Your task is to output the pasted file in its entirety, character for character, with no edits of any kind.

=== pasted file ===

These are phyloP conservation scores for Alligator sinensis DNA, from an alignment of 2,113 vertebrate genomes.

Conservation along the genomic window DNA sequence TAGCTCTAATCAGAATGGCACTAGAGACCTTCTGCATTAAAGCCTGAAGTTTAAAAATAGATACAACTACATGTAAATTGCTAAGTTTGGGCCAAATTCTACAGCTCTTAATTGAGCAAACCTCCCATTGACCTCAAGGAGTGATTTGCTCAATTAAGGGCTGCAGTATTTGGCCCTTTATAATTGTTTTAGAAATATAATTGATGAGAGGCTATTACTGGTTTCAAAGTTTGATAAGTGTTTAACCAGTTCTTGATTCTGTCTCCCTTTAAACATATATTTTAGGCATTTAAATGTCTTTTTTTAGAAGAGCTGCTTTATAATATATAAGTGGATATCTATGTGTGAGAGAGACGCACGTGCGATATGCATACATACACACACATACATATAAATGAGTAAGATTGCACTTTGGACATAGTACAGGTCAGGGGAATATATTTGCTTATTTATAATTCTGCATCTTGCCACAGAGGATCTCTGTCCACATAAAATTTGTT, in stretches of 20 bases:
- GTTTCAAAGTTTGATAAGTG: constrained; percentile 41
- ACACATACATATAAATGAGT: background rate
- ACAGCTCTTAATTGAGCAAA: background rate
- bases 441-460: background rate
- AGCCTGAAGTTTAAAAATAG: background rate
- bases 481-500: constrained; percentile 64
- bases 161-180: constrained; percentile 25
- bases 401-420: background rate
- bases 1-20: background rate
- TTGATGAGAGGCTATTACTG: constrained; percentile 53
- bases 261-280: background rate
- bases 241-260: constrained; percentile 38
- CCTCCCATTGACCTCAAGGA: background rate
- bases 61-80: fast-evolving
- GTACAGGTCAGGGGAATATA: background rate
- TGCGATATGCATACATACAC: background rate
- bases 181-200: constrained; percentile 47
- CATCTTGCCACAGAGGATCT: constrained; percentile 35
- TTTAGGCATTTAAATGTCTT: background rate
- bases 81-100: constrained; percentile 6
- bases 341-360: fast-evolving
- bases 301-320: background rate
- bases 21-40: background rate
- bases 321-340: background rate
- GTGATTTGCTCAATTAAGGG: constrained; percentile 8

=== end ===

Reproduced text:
These are phyloP conservation scores for Alligator sinensis DNA, from an alignment of 2,113 vertebrate genomes.

Conservation along the genomic window DNA sequence TAGCTCTAATCAGAATGGCACTAGAGACCTTCTGCATTAAAGCCTGAAGTTTAAAAATAGATACAACTACATGTAAATTGCTAAGTTTGGGCCAAATTCTACAGCTCTTAATTGAGCAAACCTCCCATTGACCTCAAGGAGTGATTTGCTCAATTAAGGGCTGCAGTATTTGGCCCTTTATAATTGTTTTAGAAATATAATTGATGAGAGGCTATTACTGGTTTCAAAGTTTGATAAGTGTTTAACCAGTTCTTGATTCTGTCTCCCTTTAAACATATATTTTAGGCATTTAAATGTCTTTTTTTAGAAGAGCTGCTTTATAATATATAAGTGGATATCTATGTGTGAGAGAGACGCACGTGCGATATGCATACATACACACACATACATATAAATGAGTAAGATTGCACTTTGGACATAGTACAGGTCAGGGGAATATATTTGCTTATTTATAATTCTGCATCTTGCCACAGAGGATCTCTGTCCACATAAAATTTGTT, in stretches of 20 bases:
- GTTTCAAAGTTTGATAAGTG: constrained; percentile 41
- ACACATACATATAAATGAGT: background rate
- ACAGCTCTTAATTGAGCAAA: background rate
- bases 441-460: background rate
- AGCCTGAAGTTTAAAAATAG: background rate
- bases 481-500: constrained; percentile 64
- bases 161-180: constrained; percentile 25
- bases 401-420: background rate
- bases 1-20: background rate
- TTGATGAGAGGCTATTACTG: constrained; percentile 53
- bases 261-280: background rate
- bases 241-260: constrained; percentile 38
- CCTCCCATTGACCTCAAGGA: background rate
- bases 61-80: fast-evolving
- GTACAGGTCAGGGGAATATA: background rate
- TGCGATATGCATACATACAC: background rate
- bases 181-200: constrained; percentile 47
- CATCTTGCCACAGAGGATCT: constrained; percentile 35
- TTTAGGCATTTAAATGTCTT: background rate
- bases 81-100: constrained; percentile 6
- bases 341-360: fast-evolving
- bases 301-320: background rate
- bases 21-40: background rate
- bases 321-340: background rate
- GTGATTTGCTCAATTAAGGG: constrained; percentile 8